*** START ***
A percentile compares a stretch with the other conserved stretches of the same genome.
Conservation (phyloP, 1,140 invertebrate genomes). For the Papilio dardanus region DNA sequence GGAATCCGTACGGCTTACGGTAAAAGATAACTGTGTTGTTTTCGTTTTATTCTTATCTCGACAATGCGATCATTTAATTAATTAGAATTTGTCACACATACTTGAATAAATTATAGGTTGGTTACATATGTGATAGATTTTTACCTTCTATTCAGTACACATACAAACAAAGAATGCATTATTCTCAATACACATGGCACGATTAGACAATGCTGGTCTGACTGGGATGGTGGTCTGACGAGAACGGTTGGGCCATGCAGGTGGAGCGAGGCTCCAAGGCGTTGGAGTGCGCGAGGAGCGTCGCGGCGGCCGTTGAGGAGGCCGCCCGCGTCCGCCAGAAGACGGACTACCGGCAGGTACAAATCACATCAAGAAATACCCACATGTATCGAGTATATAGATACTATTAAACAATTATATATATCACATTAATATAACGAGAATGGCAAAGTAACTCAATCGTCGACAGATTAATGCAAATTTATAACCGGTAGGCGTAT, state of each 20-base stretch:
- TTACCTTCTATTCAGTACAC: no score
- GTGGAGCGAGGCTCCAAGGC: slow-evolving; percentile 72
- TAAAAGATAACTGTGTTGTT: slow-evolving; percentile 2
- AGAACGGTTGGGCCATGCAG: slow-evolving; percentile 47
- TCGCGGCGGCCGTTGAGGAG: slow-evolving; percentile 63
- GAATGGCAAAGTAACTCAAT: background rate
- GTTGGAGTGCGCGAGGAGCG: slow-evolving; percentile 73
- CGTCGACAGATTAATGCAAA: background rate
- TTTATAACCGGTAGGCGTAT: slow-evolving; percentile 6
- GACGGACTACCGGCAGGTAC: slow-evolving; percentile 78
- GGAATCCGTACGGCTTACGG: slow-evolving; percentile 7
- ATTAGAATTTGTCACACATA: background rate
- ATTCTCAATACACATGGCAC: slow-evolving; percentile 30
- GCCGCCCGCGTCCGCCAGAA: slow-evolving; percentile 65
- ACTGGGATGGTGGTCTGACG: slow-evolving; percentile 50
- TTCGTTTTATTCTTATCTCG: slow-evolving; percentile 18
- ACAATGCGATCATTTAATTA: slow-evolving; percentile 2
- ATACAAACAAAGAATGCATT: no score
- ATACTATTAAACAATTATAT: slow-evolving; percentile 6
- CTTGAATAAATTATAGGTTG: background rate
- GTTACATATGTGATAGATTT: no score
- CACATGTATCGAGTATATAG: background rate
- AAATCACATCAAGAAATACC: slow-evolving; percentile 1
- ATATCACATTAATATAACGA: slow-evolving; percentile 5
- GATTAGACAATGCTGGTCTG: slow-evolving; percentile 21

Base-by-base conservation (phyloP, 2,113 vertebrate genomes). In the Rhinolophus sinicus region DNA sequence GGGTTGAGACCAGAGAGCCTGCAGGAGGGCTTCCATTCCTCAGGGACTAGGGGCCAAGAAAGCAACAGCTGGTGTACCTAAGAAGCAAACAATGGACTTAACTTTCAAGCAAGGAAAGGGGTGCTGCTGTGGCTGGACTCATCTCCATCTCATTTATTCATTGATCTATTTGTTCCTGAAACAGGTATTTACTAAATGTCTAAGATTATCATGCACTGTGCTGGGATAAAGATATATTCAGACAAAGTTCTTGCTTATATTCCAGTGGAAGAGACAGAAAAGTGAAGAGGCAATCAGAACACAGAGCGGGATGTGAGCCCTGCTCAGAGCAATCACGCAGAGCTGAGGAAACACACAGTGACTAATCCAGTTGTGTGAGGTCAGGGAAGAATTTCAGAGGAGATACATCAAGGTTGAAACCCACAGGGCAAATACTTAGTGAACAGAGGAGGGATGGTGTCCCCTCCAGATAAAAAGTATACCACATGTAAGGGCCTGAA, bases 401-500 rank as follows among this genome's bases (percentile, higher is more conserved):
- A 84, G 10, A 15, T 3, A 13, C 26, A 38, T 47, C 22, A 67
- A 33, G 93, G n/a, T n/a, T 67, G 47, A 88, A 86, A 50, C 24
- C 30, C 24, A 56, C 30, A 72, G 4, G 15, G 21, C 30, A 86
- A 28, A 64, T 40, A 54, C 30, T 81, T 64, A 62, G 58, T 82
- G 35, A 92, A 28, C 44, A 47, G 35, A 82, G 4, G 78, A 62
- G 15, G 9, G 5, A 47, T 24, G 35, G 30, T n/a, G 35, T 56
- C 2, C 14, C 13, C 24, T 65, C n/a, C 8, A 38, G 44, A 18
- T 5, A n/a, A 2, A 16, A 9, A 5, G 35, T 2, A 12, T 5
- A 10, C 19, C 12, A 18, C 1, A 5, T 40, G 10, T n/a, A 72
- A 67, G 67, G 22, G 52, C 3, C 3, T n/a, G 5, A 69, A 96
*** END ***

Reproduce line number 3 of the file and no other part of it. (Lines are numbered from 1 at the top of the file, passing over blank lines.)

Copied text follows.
- TTACCTTCTATTCAGTACAC: no score